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May 24, 2020


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I bought the book and am about 2/3rds of the way through it. I have generally enjoyed it. I am frustrated that there is a simple math error that neither author nor editors at NYU caught. 4 of 114 justices have been women. That is NOT .035 percent. (As claimed on page 3 and again in italics for emphasis you say "less than half of one percent of Supreme Court justices since the founding of this nation have been women" on page 125). In reality it is 3.5%

1 in 100 is 1%, 4 in 114 is 3.5% - the fact that 114 is less than 400 should have told you that more than 1 percent of justice are women.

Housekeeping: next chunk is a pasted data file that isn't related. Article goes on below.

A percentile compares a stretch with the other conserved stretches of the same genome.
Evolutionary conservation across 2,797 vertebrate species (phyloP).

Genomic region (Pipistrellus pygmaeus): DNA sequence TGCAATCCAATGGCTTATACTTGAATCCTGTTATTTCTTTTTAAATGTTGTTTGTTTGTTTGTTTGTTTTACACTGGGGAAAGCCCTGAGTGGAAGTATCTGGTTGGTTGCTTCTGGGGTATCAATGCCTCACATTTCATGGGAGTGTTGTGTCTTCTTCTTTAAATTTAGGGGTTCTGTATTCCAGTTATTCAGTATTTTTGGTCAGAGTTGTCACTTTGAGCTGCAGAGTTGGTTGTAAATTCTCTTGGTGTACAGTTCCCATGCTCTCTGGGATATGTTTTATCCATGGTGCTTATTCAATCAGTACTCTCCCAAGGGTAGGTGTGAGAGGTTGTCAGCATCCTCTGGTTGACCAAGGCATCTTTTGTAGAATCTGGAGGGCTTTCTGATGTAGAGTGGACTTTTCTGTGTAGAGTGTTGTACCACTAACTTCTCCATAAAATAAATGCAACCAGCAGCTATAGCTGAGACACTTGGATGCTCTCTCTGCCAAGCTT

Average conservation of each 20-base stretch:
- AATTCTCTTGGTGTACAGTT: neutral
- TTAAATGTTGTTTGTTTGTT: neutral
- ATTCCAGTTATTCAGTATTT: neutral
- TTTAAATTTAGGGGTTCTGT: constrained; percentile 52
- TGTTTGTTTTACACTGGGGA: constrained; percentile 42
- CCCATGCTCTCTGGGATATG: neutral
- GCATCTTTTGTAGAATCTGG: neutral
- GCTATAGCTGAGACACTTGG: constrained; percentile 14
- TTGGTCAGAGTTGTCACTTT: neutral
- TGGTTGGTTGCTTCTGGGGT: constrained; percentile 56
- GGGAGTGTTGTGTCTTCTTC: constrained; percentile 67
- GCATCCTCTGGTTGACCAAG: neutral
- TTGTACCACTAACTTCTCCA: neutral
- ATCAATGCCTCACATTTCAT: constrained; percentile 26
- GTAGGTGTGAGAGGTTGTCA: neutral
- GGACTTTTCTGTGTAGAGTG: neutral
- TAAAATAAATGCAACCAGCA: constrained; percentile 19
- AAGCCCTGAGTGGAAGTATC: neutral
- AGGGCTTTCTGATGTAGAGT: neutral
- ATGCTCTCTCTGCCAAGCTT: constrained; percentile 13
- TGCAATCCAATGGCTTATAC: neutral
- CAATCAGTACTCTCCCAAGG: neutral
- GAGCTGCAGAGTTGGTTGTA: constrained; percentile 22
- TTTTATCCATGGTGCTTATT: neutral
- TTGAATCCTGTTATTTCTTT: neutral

In order to convert from a fraction (4/114) or a decimal .035 you need to multiple by 100 to get to a percentage.

Admittedly 3.5% is an embarrassing number for all the reasons you rightly point to in the text. But it would have been nice if someone had caught the math error, especially since you emphasize a mathematically incorrect point. It would accurate to say less than 4% of the justices have been women. That is still unconscionably low - but better supported by your data.



As I am continuing to read, on page 132, you note that "only four of seventy-eight vacancies on federal appellate courts were filled by women, less than one percent" but of course 4/78 is 0.0512 or 5.12% of vacancies. Since 1 in 100 would be 1%, 4/78 should obviously have been more than one percent not less.

Again the number is inappropriately small - its just wrong to call 4/78 "less than one percent"

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